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added affection appeared Barbara bear beautiful believe better bless bosom Buccaneer Burrell called Cavalier Cecil Cecil Place child close command Constance Constantia continued court Cromwell Dalton daughter dear desire door entered exclaimed expression eyes face father fear feelings felt followed gentle girl give given Guerre hand head hear heard heart holy honour hope inquired interrupted keep kind knew Lady Frances land leave less light lips look Lord manner master mean mind Mistress mother nature never night observed once passed paused person poor pray present remained repeated replied rest returned Robin seemed silence Sir Robert Sir Willmott Burrell speak spirit stranger strong sure tell thing thou thought tone true turned usual voice Walter wish woman young youth
Seite 198 - I how great she be ? Great, or good, or kind, or fair, I will ne'er the more despair: If she love me, this believe, I will die ere she shall grieve : If she slight me when I woo, I can scorn and let her go ; For if she be not for me, What care I for whom she be ? George Wither.
Seite 30 - So dear to Heaven is saintly chastity, that, when a soul is found sincerely so, a thousand. liveried angels lackey her, driving far off each thing of sin and guilt, and, in clear dream and solemn vision, tell her of things that no gross ear can hear...
Seite 198 - Cause I see a woman kind? Or a well-disposed nature Joined with a lovely feature? Be she meeker, kinder, than The turtle-dove or pelican : If she be not so to me, What care I how kind she be? Shall a woman's virtues move Me to perish for her love? Or, her well-deservings known, Make me quite forget mine own? Be she with that goodness blest Which may merit name of Best ; If she be not such to me, What care I how good she be?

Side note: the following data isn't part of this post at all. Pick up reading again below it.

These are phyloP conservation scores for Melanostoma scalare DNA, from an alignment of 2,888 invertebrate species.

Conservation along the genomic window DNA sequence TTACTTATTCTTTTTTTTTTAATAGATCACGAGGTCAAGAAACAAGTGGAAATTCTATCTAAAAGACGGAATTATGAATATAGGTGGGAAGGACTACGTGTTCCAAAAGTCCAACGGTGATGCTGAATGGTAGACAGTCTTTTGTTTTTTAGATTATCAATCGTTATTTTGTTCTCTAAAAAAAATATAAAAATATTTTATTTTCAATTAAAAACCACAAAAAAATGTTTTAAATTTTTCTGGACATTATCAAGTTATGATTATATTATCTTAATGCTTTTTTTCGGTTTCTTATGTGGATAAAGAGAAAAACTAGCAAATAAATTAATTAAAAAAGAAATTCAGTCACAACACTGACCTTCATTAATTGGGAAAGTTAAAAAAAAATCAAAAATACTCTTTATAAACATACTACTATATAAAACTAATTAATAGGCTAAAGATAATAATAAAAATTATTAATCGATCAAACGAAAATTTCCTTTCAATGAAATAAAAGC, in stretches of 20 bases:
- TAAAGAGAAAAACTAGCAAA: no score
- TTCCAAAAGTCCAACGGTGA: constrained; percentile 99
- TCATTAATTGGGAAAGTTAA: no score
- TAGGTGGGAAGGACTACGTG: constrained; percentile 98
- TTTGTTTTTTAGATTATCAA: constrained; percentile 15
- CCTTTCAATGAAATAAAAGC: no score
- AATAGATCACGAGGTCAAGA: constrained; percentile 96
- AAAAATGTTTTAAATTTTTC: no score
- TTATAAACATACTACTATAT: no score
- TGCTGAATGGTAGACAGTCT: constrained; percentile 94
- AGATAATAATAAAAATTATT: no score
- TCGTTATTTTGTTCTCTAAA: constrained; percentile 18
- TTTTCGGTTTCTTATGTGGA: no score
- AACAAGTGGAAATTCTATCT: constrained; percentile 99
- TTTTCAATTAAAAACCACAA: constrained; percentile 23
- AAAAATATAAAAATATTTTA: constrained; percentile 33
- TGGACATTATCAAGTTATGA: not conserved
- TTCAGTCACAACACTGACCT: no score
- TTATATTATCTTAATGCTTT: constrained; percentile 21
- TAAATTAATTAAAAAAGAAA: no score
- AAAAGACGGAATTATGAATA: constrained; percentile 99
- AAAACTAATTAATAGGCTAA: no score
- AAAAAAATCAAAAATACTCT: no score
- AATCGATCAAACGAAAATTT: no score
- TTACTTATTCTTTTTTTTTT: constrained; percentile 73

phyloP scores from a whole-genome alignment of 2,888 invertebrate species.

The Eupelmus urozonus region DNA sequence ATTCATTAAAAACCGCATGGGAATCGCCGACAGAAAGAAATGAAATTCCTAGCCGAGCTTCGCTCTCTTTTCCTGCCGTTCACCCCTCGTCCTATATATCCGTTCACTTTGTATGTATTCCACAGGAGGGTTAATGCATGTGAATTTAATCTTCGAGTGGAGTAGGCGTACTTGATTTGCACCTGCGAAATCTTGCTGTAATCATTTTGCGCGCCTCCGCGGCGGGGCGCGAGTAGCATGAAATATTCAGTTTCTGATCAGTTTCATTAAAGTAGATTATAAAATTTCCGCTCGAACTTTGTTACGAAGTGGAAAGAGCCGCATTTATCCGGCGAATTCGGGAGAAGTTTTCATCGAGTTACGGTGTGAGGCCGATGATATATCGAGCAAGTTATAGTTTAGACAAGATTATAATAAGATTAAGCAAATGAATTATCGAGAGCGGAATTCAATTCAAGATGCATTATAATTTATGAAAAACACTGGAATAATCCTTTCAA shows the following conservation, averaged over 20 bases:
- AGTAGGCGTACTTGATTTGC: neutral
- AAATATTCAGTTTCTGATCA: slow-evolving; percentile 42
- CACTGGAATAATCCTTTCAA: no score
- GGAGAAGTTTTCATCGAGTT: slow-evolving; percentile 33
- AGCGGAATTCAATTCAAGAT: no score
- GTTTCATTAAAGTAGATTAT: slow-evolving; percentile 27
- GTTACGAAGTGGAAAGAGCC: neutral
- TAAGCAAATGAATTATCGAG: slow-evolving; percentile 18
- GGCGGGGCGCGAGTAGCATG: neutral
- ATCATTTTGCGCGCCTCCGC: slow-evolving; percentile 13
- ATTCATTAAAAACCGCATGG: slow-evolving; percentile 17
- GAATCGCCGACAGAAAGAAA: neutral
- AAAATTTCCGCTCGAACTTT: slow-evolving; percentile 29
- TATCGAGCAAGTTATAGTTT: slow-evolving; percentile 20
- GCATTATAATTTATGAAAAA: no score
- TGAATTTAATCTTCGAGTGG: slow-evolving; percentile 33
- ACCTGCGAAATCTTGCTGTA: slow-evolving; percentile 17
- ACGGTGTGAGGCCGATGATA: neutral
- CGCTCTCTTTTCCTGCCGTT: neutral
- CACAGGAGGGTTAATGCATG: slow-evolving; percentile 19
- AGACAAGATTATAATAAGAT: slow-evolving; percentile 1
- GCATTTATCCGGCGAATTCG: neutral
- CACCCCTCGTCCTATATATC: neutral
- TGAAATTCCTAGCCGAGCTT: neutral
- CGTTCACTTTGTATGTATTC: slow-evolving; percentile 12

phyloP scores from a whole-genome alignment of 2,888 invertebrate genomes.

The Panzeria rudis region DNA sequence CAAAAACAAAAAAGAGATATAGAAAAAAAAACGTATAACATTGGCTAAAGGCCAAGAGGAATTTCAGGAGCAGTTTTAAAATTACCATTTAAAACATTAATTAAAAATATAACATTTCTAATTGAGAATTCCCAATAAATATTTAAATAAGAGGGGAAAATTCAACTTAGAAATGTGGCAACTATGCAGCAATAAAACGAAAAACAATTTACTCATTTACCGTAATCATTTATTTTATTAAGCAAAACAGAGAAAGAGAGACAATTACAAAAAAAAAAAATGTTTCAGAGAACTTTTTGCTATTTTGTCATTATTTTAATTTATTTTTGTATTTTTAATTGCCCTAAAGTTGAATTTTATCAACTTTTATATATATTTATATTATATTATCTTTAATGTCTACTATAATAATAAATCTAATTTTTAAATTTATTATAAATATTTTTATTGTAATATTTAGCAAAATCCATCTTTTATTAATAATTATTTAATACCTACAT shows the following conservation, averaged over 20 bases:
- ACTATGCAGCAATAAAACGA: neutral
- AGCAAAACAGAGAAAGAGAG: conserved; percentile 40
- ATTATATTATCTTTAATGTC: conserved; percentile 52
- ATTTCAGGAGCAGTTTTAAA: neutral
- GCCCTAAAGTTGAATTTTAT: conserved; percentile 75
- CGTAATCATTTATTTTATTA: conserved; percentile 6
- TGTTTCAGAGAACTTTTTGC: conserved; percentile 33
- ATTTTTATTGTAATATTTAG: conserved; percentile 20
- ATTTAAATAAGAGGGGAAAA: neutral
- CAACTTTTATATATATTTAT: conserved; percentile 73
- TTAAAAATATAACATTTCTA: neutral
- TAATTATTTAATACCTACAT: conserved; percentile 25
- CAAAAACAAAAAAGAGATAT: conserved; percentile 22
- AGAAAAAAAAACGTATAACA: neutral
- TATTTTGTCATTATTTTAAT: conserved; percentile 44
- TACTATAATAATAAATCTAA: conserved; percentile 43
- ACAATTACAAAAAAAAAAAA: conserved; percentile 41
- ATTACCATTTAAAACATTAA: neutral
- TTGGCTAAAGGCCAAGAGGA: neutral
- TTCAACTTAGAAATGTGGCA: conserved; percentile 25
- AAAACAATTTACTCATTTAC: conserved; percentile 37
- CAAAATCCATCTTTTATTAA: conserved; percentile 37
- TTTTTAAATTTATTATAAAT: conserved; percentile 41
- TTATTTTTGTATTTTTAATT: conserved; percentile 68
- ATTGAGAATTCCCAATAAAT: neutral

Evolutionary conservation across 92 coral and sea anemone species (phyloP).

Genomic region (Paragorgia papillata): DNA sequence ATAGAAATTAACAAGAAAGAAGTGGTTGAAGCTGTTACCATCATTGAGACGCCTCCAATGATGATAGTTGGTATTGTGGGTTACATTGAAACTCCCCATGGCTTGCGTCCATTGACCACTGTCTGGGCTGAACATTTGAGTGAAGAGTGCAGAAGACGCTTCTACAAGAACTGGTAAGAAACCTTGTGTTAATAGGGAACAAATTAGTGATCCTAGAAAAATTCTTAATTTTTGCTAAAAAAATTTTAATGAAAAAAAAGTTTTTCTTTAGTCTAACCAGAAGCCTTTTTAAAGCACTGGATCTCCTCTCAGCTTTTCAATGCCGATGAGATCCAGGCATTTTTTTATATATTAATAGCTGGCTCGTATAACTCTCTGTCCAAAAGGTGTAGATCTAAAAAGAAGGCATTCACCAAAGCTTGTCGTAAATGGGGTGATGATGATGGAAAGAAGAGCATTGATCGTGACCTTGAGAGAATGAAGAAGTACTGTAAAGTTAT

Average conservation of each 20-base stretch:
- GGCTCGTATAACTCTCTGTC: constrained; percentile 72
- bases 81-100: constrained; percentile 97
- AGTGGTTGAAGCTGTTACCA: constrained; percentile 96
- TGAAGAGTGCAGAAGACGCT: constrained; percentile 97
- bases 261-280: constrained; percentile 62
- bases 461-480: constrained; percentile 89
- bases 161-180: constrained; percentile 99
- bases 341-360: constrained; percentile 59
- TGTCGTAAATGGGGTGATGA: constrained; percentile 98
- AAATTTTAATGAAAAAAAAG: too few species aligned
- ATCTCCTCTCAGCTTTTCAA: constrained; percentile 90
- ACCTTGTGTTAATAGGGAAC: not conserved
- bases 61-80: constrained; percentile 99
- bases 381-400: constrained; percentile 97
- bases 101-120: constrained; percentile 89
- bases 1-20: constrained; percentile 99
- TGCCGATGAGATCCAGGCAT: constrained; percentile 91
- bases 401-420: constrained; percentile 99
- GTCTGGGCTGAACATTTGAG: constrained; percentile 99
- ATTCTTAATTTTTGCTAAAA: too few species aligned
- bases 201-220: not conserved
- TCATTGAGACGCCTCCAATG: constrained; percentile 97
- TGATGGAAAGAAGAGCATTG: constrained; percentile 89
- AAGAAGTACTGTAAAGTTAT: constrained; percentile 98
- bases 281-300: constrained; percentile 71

Seite 30 - Heaven is saintly chastity, that, when a soul is found sincerely so, a thousand. liveried angels lackey her, driving far off each thing of sin and guilt, and, in clear dream and solemn vision, tell her of things that no gross ear can hear; till oft converse with heavenly habitants begin to cast a beam on the outward shape, the unpolluted temple of the mind, and turns it by degrees to the soul's essence, till all be made immortal.
Seite 8 - Death, be not proud, though some have called thee Mighty and dreadful, for thou art not so: For those whom thou think'st thou dost overthrow Die not, poor Death, nor yet canst thou kill me. From rest and sleep, which but thy pictures be...
Seite 33 - Tell me not, Sweet, I am unkind That from the nunnery Of thy chaste breast and quiet mind, To war and arms I fly. True, a new mistress now I chase, The first foe in the field; And with a stronger faith embrace A sword, a horse, a shield. Yet this inconstancy is such As you too shall adore; I could not love thee, dear, so much, Loved I not honour more.
Seite 207 - First American from the first London edition, with Notes by BENJAMIN F. JOSLIN, MD, Professor of Natural Philosophy in Union College. " It fully sustains the favorable opinion we have already expressed as to this valuable compendium of modern science.